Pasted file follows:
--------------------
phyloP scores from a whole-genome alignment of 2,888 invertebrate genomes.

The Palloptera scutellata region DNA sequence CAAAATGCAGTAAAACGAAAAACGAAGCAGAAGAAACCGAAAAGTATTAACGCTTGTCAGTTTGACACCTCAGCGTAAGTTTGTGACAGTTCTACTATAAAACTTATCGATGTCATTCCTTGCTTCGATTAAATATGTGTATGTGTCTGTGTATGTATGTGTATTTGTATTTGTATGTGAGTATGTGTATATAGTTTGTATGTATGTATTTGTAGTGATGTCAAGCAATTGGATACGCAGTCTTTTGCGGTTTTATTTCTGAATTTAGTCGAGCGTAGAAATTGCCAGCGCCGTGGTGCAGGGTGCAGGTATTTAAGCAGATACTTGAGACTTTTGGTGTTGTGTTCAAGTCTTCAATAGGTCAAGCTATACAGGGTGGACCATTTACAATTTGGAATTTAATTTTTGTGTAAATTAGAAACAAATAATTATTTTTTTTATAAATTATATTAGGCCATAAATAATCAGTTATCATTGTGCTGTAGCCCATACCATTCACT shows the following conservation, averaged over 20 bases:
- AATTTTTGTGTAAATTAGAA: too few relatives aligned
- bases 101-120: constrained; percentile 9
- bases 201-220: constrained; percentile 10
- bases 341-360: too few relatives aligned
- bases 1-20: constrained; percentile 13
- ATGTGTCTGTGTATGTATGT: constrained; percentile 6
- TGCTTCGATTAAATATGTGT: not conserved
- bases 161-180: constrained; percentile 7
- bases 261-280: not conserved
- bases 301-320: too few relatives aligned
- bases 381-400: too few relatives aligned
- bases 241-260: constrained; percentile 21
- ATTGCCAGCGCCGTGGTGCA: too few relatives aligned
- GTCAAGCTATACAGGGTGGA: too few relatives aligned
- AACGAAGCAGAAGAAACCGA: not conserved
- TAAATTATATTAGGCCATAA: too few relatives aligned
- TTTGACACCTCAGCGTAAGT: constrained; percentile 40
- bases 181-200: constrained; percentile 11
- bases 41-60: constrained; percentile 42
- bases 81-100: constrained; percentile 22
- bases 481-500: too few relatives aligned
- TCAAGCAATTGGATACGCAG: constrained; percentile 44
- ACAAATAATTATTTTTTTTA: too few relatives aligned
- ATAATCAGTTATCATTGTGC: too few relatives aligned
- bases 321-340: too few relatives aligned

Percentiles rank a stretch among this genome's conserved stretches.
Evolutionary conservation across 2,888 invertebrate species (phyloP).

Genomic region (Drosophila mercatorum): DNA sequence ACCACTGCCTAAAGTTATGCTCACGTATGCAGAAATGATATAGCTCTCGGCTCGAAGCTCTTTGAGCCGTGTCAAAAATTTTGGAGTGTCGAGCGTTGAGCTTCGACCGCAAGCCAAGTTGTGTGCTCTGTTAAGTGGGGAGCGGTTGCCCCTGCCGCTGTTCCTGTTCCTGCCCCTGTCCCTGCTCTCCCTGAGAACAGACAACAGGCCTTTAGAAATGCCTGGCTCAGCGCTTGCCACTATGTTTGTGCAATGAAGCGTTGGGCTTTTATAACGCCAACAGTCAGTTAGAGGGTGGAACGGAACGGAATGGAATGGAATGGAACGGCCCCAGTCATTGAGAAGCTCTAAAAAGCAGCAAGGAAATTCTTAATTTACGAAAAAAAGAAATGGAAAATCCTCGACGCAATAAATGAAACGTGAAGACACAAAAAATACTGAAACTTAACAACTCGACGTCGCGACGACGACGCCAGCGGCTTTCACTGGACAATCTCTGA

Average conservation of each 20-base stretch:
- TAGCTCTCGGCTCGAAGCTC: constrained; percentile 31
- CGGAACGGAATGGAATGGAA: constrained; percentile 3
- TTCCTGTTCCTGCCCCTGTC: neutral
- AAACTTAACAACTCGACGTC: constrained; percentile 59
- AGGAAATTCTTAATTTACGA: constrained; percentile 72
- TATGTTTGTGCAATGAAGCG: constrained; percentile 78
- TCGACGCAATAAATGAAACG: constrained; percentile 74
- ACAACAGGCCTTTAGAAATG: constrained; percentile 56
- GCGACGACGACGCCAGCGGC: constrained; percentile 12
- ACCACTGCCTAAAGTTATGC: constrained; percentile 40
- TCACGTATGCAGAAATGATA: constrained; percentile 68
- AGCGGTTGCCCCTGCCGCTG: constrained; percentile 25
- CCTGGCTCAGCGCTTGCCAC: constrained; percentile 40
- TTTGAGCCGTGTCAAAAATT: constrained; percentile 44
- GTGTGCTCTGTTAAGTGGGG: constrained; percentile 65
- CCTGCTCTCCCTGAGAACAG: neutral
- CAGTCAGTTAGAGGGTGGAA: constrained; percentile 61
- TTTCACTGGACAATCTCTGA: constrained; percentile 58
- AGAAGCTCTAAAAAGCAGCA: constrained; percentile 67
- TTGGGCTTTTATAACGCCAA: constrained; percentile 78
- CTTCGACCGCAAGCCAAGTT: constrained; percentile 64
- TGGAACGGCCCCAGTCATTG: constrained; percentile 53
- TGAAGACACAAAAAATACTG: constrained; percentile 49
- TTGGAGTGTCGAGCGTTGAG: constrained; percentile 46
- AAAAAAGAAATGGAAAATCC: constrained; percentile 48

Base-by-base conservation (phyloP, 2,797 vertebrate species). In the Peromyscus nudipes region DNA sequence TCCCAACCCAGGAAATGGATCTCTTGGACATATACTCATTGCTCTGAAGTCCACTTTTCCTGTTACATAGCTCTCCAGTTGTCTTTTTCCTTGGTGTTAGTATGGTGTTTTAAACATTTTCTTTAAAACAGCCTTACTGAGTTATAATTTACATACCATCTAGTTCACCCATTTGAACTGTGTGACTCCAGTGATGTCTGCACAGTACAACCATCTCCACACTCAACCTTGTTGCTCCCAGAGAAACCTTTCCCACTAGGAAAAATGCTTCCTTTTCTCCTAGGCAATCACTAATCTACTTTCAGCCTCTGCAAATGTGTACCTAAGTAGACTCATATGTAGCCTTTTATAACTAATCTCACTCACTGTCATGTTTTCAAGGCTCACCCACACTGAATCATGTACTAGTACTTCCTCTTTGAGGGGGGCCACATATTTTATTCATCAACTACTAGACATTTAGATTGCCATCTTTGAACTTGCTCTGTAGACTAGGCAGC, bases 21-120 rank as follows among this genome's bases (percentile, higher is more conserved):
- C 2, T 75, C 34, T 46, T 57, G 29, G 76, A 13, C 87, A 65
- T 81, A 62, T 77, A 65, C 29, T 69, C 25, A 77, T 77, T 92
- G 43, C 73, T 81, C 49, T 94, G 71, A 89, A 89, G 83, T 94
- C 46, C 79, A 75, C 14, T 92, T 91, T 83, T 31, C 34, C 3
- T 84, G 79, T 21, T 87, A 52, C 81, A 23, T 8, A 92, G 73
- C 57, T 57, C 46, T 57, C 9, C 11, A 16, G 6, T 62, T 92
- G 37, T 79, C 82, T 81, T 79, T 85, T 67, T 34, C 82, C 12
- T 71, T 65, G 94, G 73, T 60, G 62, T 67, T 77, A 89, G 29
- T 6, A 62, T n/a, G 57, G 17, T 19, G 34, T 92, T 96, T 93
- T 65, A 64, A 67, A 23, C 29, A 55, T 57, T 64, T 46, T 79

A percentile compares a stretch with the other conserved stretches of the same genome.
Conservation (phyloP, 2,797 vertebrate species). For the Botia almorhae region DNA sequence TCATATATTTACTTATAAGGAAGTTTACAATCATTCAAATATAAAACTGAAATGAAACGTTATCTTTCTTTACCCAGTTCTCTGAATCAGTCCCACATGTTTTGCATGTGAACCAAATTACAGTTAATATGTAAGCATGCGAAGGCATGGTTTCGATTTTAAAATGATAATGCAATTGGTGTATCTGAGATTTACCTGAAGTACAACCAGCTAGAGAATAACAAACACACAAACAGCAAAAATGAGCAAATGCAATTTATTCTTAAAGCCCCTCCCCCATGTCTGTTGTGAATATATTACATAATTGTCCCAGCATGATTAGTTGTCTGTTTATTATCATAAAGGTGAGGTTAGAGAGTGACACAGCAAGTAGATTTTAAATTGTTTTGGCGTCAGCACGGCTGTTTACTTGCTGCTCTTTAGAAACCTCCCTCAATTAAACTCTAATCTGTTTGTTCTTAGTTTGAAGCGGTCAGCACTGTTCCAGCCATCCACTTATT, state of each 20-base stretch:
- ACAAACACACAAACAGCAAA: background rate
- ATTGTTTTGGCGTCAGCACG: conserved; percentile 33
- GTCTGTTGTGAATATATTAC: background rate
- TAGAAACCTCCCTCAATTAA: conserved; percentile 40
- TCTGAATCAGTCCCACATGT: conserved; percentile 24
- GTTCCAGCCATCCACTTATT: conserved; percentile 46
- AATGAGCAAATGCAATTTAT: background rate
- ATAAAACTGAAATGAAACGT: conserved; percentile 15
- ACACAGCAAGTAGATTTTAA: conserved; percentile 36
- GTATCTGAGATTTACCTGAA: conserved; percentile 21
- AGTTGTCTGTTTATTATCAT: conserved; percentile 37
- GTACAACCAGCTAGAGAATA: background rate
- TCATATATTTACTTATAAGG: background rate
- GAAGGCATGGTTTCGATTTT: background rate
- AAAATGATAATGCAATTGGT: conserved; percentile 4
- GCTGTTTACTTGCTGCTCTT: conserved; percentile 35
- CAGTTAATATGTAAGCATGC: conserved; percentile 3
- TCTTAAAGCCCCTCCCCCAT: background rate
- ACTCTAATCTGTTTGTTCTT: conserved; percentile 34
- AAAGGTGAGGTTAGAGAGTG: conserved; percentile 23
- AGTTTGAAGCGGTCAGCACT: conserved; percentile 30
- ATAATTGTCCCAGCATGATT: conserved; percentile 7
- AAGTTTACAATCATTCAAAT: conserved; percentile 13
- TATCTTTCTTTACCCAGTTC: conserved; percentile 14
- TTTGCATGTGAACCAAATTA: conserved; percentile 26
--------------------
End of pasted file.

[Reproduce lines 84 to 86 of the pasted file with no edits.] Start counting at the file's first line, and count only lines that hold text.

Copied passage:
- AAAATGATAATGCAATTGGT: conserved; percentile 4
- GCTGTTTACTTGCTGCTCTT: conserved; percentile 35
- CAGTTAATATGTAAGCATGC: conserved; percentile 3